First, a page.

One can argue that subjecting a movement like the Alt Right to any kind of centralized leadership is a bad idea. The Alt Right—and White Nationalism as a whole—is a decentralized, non-hierarchical network. The nodes of this network are individuals, most of them anonymous, and small hierarchical organizations. These nodes are largely linked by the internet, especially social media platforms. The drivers of the movement are creative individuals who produce memes in the form of articles, podcasts, videos, and images. When a particularly potent meme is created, the network propagates and augments it until the meme is exhausted and something new comes along. When it works well, the movement is endlessly stimulating and fun, and it has genuine transformative effects on the public mind.
Because the network makes possible the creative collaboration of countless anonymous individuals, one can argue that the network itself is actually smarter, more creative, and more powerful than any of the nodes. There are differences between the nodes. Some create memes; others merely propagate them. Some individuals and organizations have larger audiences, greater impact, and more moral and intellectual credibility than others. I would like to see many large, well-funded, and highly influential companies, think tanks, and political parties emerge from this network. But even the biggest nodes are smaller than the network as a whole.
What would happen to the overall effectiveness of the network if a would-be leader tried to subject it to his control? Even a small networked movement like the Alt Right is more complex and creative than any individual node. Thus if an individual were to try to assume leadership of the movement, he would inevitably have to simplify its structure, which would inevitably dampen its creativity and power. This is why centralization is always accompanied by polarization and purges. The size and complexity of the movement has to be reduced to what can be comprehended and controlled by an individual mind. The smaller the mind, the greater the damage. Those who are unimpressed with the would-be leader must, furthermore, be driven out.
The quest for centralization might promise immense ego gratification for a would-be leader. But the net result is a smaller, dumber, less creative movement. It is also less active, because formerly independent agents must now wait around for orders from above. Or they have to wrangle to gain the agreement of others, whereas formerly they could just act on their own judgment. Thus centralization inevitably makes the movement weaker. This would be true even if the centralizer were the kind of organizational genius capable of founding a large corporation or a government. It is especially the case when the would-be leader can’t even run a successful webzine.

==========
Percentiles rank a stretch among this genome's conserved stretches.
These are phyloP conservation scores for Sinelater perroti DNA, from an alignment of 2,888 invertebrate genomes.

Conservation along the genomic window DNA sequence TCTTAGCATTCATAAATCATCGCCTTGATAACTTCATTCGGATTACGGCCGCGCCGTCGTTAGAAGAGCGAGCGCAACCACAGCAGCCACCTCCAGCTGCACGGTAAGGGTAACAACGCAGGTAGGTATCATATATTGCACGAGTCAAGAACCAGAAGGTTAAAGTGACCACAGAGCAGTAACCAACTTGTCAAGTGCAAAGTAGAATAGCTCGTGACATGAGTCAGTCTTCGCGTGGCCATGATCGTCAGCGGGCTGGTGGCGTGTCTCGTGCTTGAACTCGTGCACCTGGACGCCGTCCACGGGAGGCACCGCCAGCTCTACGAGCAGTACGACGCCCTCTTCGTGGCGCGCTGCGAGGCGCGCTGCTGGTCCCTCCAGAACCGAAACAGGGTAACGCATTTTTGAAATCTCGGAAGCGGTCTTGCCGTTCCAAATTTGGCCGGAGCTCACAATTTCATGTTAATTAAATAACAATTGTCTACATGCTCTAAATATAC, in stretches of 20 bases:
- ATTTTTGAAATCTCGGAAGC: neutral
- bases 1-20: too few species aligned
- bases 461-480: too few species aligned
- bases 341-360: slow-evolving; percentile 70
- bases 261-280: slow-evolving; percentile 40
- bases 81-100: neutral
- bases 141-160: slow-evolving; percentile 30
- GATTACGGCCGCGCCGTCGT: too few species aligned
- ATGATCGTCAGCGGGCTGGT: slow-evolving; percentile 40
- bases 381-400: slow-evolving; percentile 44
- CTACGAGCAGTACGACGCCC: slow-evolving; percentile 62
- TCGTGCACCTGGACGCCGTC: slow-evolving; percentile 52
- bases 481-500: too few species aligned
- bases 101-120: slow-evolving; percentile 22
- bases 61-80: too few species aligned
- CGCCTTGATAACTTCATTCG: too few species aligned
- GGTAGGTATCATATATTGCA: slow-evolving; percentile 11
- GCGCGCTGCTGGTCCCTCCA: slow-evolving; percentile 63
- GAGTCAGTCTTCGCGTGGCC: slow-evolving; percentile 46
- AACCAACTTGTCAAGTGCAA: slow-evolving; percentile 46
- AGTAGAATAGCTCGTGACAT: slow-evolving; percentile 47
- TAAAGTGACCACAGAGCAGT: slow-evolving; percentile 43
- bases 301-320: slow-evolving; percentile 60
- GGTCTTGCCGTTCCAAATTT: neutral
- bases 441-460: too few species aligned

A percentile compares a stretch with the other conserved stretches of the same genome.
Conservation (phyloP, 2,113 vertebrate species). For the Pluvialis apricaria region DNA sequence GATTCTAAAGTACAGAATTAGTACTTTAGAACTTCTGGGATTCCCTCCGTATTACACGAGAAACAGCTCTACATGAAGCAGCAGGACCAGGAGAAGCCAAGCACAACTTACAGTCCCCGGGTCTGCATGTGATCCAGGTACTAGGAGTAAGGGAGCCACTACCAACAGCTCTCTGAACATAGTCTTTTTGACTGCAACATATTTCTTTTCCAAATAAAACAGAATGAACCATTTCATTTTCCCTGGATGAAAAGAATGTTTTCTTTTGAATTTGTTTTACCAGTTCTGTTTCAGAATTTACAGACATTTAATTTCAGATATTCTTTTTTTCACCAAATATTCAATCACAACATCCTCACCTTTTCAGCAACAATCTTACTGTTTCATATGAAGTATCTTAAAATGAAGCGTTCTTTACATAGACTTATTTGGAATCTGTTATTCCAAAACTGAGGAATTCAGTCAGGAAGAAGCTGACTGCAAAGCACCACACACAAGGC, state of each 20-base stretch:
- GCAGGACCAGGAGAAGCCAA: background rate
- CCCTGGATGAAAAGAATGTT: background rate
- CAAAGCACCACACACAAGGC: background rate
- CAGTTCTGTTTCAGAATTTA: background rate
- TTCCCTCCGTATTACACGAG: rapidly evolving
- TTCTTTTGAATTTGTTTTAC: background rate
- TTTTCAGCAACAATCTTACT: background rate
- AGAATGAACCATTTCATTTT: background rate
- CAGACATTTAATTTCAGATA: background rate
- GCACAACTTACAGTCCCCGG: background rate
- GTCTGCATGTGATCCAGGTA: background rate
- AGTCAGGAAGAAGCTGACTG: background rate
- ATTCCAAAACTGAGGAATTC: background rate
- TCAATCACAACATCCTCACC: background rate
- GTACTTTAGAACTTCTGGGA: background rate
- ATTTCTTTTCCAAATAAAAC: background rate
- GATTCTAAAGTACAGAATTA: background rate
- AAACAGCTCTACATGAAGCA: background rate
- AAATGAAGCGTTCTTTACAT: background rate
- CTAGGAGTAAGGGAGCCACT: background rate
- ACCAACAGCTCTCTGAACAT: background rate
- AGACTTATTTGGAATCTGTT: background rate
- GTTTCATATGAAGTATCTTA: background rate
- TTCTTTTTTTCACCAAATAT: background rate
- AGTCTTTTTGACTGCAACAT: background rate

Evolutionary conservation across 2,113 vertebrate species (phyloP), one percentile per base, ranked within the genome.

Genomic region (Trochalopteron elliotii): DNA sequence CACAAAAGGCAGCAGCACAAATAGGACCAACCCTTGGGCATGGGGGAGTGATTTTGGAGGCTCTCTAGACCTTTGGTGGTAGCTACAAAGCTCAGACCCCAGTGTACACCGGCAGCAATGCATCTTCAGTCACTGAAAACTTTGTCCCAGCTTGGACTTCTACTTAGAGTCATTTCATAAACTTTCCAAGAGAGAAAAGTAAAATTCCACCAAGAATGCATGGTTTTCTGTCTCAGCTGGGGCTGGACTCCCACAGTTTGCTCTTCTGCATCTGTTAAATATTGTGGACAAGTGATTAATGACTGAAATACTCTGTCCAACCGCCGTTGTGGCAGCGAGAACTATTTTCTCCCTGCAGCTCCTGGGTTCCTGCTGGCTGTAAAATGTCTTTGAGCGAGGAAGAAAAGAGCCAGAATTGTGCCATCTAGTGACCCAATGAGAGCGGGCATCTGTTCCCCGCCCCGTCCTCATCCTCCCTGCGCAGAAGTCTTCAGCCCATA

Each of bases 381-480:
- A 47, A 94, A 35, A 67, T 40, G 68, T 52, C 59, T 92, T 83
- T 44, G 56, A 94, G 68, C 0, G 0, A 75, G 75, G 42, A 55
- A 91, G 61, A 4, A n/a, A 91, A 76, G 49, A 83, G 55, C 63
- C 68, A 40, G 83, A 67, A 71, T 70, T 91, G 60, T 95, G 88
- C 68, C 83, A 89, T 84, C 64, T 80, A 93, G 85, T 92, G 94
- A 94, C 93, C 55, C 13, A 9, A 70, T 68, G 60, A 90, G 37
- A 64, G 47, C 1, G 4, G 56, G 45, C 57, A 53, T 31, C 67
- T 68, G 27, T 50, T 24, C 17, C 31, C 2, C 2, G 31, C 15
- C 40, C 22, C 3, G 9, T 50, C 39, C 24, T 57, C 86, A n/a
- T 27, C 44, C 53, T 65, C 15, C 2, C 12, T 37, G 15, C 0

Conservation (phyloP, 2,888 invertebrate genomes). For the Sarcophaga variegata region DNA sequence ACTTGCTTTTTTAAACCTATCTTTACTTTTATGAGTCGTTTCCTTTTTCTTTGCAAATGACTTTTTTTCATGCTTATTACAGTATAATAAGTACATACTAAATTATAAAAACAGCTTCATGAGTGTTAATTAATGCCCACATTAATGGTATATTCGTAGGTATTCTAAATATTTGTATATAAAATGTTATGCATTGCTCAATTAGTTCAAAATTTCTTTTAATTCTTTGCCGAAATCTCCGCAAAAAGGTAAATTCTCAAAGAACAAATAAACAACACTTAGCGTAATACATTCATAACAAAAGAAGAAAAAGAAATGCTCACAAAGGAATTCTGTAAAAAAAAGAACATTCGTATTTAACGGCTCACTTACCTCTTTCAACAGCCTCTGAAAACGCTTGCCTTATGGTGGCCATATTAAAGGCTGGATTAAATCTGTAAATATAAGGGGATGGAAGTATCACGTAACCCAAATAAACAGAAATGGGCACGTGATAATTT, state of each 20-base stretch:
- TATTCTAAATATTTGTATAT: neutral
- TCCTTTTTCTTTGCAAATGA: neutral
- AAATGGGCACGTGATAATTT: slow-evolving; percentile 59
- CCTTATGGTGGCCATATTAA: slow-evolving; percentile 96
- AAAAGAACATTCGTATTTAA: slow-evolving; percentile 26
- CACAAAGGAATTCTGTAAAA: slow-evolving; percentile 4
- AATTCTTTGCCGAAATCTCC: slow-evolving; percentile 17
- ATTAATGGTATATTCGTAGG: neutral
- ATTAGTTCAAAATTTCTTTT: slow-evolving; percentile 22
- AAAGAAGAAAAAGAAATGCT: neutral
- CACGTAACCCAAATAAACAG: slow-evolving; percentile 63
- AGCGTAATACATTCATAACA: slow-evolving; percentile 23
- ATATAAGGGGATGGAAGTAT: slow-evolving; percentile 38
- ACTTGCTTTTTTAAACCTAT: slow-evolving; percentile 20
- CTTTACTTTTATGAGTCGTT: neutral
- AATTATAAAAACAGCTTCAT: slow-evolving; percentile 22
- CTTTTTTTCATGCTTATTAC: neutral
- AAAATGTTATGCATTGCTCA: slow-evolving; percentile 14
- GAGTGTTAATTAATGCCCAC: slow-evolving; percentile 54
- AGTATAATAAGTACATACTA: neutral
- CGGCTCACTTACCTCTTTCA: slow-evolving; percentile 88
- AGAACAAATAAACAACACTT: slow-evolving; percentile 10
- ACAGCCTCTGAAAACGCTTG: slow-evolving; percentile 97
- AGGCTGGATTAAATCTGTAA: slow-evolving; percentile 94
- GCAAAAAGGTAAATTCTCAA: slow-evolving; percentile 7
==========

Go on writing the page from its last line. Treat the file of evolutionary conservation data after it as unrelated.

Spencer’s attempts to purge rivals from the movement were also unsuccessful but created a great deal of lasting collateral damage. In the fall of 2016, Spencer’s polarization and purge tactics consisted largely of whispering campaigns. After Hailgate, he unleashed a barrage of transparently envious and embittered tweets against Milo, Cernovich, and other Alt Lite figures.
But on June 1, 2017, Spencer tried something much bolder. Spencer launched an attack against me and Counter-Currents with a lame and dishonest article co-authored by Daniel Friberg, “Greg Johnson’s Attacks and How to Deal with Them.” He did not, however, reckon any blowback into his plans. Counter-Currents is still here, but the Altright Corporation began to unravel at that point, first losing Jason Jorjani then Red Ice. Eventually even Friberg quietly severed ties.
But nobody really wins such battles. In this case, many relationships of friendship, comradeship, and collegiality were replaced by enmity, bitterness, and distrust that persist to this day. Connections that allowed productive collaborations were severed, leaving the movement less effective and more dysfunctional.
Spencer’s use of the media to elevate him to leadership status was ultimately unsuccessful as well. The media attention Spencer received came at a price. All Spencer had to do was help the media advance its anti-white agenda by conforming to one of its negative stereotypes, in Spencer’s case the smug, snobbish, amoral WASP plutocrat. The media loved Spencer, because he helped them make White Nationalism look bad. Spencer loved the media, because he hoped it would elevate him over his rivals in the movement. Neither party to this cynical transaction had any interest in representing White Nationalism in a way that might actually connect with the white majority.